LARGE SHARK VERTEBRAE FROM THE LOWER CRETACEOUS DUCK CREEK OF TEXAS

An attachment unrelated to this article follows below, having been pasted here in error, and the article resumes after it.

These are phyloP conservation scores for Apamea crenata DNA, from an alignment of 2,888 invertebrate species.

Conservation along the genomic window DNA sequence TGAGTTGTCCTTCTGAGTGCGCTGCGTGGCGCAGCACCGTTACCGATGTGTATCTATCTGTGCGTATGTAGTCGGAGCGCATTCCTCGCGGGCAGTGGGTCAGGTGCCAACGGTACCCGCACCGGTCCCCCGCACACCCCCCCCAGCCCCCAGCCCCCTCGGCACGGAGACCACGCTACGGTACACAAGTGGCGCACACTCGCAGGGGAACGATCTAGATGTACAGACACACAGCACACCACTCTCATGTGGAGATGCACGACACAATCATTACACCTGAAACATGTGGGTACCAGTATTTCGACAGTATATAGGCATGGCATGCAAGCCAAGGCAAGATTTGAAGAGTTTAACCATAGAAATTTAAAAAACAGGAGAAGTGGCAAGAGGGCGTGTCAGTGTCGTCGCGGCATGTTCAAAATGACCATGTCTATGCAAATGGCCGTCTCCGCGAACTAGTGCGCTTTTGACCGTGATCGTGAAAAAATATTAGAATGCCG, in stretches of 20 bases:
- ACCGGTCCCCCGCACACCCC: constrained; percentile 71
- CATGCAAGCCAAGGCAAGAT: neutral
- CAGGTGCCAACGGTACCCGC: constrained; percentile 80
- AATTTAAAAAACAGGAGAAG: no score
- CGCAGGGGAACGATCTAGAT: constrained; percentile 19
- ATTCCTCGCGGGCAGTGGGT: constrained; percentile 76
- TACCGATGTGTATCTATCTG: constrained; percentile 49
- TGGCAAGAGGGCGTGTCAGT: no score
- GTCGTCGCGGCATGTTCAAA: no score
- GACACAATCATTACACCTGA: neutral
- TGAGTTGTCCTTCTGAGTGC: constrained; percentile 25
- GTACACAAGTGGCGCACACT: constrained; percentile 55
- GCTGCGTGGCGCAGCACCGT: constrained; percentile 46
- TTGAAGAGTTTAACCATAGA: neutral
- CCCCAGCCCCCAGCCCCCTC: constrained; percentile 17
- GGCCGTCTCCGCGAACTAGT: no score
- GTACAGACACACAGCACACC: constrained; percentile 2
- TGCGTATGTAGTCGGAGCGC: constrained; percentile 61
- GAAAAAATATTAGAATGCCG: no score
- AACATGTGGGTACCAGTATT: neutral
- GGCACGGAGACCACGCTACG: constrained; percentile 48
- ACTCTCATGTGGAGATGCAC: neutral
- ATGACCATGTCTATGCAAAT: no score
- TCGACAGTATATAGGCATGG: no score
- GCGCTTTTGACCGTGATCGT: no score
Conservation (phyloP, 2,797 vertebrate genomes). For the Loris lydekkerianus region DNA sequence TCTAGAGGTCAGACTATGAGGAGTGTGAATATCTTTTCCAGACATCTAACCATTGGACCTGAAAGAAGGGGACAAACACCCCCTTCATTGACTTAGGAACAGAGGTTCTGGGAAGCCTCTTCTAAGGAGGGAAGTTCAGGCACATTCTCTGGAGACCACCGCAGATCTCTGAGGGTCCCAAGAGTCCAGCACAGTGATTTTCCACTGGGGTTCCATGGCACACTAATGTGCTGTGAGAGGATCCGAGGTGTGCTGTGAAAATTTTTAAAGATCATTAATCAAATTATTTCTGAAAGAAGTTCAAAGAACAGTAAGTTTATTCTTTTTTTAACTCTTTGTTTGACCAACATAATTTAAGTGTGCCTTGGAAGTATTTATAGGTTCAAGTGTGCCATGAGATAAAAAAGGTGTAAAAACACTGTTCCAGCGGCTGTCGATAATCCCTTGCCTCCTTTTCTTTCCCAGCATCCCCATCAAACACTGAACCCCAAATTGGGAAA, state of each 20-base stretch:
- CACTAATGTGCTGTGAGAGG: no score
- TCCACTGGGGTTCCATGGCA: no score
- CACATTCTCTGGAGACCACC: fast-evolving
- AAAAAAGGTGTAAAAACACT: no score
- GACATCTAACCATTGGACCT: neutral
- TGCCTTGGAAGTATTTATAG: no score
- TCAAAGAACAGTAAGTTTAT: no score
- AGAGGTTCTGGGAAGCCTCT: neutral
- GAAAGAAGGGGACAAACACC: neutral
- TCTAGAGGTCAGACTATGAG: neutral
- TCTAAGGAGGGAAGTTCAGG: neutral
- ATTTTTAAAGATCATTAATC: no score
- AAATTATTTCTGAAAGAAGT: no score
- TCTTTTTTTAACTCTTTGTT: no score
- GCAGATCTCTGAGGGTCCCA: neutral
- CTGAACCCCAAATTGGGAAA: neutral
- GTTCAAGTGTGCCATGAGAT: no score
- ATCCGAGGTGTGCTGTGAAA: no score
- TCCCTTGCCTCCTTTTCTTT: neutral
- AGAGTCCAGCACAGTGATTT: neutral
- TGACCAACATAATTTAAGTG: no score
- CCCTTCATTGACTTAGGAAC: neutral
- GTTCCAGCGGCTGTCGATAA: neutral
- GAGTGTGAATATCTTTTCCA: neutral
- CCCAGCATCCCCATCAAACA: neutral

Isolated teeth are the primary diagnostic material known from most sharks (Chondrichthyes: Elasmobrachii), as their cartilaginous skeleton rarely fossilizes. However, if parts of the skeleton such as vertebrae are well-calcified, they can be adequate paleoecological and taphonomic indicators. Here we report a new specimen known from several vertebral centra found in Dallas Area, Texas in the Duck Creek Formation (Lower Cretaceous, Albian). They are thought to belong to a lamnoid shark specimen. The centra appear to be, more specifically, from a cretoxyrhinid shark, though its taxonomic classification at the genus or species level is tenuous without associated teeth. This study calculates a total length conservative estimate of the specimen, which is possibly over 26 feet (8 meters). The size of the centra suggest that this specimen may represent the largest known cretoxyrhinid shark to date from the Duck Creek Formation.